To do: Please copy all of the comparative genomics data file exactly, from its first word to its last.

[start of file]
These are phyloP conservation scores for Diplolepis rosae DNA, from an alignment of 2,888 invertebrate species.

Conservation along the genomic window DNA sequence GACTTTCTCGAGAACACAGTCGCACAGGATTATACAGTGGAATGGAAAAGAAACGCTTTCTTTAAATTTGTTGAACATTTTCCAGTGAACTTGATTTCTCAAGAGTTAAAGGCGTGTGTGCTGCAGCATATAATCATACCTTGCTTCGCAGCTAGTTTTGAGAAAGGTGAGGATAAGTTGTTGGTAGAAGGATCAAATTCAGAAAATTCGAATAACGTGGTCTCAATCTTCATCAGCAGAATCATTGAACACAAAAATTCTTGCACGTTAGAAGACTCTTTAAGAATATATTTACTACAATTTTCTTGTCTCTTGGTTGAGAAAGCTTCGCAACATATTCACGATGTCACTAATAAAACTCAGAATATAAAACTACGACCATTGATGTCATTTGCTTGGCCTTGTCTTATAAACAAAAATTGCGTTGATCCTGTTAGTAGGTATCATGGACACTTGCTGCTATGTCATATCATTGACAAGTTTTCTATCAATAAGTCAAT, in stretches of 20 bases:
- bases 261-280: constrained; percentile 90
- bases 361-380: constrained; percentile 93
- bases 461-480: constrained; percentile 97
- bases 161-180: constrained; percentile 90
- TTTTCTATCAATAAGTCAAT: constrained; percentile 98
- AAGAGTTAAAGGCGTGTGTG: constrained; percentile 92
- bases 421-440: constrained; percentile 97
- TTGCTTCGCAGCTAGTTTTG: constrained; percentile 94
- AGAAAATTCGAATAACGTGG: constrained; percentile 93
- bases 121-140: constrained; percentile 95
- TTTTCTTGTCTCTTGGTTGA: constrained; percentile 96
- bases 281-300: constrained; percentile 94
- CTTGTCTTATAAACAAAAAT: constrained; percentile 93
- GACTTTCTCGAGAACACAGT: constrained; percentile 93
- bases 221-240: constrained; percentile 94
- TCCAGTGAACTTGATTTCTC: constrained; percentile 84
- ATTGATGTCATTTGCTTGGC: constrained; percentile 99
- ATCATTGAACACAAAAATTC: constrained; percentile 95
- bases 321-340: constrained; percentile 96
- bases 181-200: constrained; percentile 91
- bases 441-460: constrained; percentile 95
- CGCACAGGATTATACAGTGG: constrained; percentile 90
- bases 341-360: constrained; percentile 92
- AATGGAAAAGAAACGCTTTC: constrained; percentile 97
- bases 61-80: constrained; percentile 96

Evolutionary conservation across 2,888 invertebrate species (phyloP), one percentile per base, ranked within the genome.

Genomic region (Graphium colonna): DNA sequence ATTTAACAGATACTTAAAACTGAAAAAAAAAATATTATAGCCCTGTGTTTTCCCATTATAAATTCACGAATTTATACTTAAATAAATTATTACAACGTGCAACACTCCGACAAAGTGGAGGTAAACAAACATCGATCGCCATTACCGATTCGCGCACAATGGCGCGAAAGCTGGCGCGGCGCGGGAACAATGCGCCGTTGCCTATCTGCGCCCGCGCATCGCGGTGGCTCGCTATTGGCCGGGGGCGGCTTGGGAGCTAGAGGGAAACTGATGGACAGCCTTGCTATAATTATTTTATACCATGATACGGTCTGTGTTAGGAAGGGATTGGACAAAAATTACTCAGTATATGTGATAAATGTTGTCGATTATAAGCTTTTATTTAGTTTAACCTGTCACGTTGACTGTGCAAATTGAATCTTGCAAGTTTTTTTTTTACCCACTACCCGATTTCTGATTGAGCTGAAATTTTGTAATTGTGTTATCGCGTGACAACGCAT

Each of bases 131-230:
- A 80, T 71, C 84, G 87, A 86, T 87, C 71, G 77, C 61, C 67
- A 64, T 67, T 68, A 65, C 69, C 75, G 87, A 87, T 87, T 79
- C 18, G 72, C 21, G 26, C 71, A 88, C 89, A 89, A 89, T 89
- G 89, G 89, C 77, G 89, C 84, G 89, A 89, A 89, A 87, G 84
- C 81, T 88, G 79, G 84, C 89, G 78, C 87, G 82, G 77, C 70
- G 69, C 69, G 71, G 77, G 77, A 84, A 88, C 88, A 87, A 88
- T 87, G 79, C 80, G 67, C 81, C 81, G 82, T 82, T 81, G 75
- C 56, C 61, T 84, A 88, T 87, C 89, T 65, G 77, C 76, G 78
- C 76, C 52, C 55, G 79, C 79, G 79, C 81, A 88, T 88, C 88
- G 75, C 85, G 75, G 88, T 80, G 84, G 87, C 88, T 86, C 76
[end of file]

These are phyloP conservation scores for Diplolepis rosae DNA, from an alignment of 2,888 invertebrate species.

Conservation along the genomic window DNA sequence GACTTTCTCGAGAACACAGTCGCACAGGATTATACAGTGGAATGGAAAAGAAACGCTTTCTTTAAATTTGTTGAACATTTTCCAGTGAACTTGATTTCTCAAGAGTTAAAGGCGTGTGTGCTGCAGCATATAATCATACCTTGCTTCGCAGCTAGTTTTGAGAAAGGTGAGGATAAGTTGTTGGTAGAAGGATCAAATTCAGAAAATTCGAATAACGTGGTCTCAATCTTCATCAGCAGAATCATTGAACACAAAAATTCTTGCACGTTAGAAGACTCTTTAAGAATATATTTACTACAATTTTCTTGTCTCTTGGTTGAGAAAGCTTCGCAACATATTCACGATGTCACTAATAAAACTCAGAATATAAAACTACGACCATTGATGTCATTTGCTTGGCCTTGTCTTATAAACAAAAATTGCGTTGATCCTGTTAGTAGGTATCATGGACACTTGCTGCTATGTCATATCATTGACAAGTTTTCTATCAATAAGTCAAT, in stretches of 20 bases:
- bases 261-280: constrained; percentile 90
- bases 361-380: constrained; percentile 93
- bases 461-480: constrained; percentile 97
- bases 161-180: constrained; percentile 90
- TTTTCTATCAATAAGTCAAT: constrained; percentile 98
- AAGAGTTAAAGGCGTGTGTG: constrained; percentile 92
- bases 421-440: constrained; percentile 97
- TTGCTTCGCAGCTAGTTTTG: constrained; percentile 94
- AGAAAATTCGAATAACGTGG: constrained; percentile 93
- bases 121-140: constrained; percentile 95
- TTTTCTTGTCTCTTGGTTGA: constrained; percentile 96
- bases 281-300: constrained; percentile 94
- CTTGTCTTATAAACAAAAAT: constrained; percentile 93
- GACTTTCTCGAGAACACAGT: constrained; percentile 93
- bases 221-240: constrained; percentile 94
- TCCAGTGAACTTGATTTCTC: constrained; percentile 84
- ATTGATGTCATTTGCTTGGC: constrained; percentile 99
- ATCATTGAACACAAAAATTC: constrained; percentile 95
- bases 321-340: constrained; percentile 96
- bases 181-200: constrained; percentile 91
- bases 441-460: constrained; percentile 95
- CGCACAGGATTATACAGTGG: constrained; percentile 90
- bases 341-360: constrained; percentile 92
- AATGGAAAAGAAACGCTTTC: constrained; percentile 97
- bases 61-80: constrained; percentile 96

Evolutionary conservation across 2,888 invertebrate species (phyloP), one percentile per base, ranked within the genome.

Genomic region (Graphium colonna): DNA sequence ATTTAACAGATACTTAAAACTGAAAAAAAAAATATTATAGCCCTGTGTTTTCCCATTATAAATTCACGAATTTATACTTAAATAAATTATTACAACGTGCAACACTCCGACAAAGTGGAGGTAAACAAACATCGATCGCCATTACCGATTCGCGCACAATGGCGCGAAAGCTGGCGCGGCGCGGGAACAATGCGCCGTTGCCTATCTGCGCCCGCGCATCGCGGTGGCTCGCTATTGGCCGGGGGCGGCTTGGGAGCTAGAGGGAAACTGATGGACAGCCTTGCTATAATTATTTTATACCATGATACGGTCTGTGTTAGGAAGGGATTGGACAAAAATTACTCAGTATATGTGATAAATGTTGTCGATTATAAGCTTTTATTTAGTTTAACCTGTCACGTTGACTGTGCAAATTGAATCTTGCAAGTTTTTTTTTTACCCACTACCCGATTTCTGATTGAGCTGAAATTTTGTAATTGTGTTATCGCGTGACAACGCAT

Each of bases 131-230:
- A 80, T 71, C 84, G 87, A 86, T 87, C 71, G 77, C 61, C 67
- A 64, T 67, T 68, A 65, C 69, C 75, G 87, A 87, T 87, T 79
- C 18, G 72, C 21, G 26, C 71, A 88, C 89, A 89, A 89, T 89
- G 89, G 89, C 77, G 89, C 84, G 89, A 89, A 89, A 87, G 84
- C 81, T 88, G 79, G 84, C 89, G 78, C 87, G 82, G 77, C 70
- G 69, C 69, G 71, G 77, G 77, A 84, A 88, C 88, A 87, A 88
- T 87, G 79, C 80, G 67, C 81, C 81, G 82, T 82, T 81, G 75
- C 56, C 61, T 84, A 88, T 87, C 89, T 65, G 77, C 76, G 78
- C 76, C 52, C 55, G 79, C 79, G 79, C 81, A 88, T 88, C 88
- G 75, C 85, G 75, G 88, T 80, G 84, G 87, C 88, T 86, C 76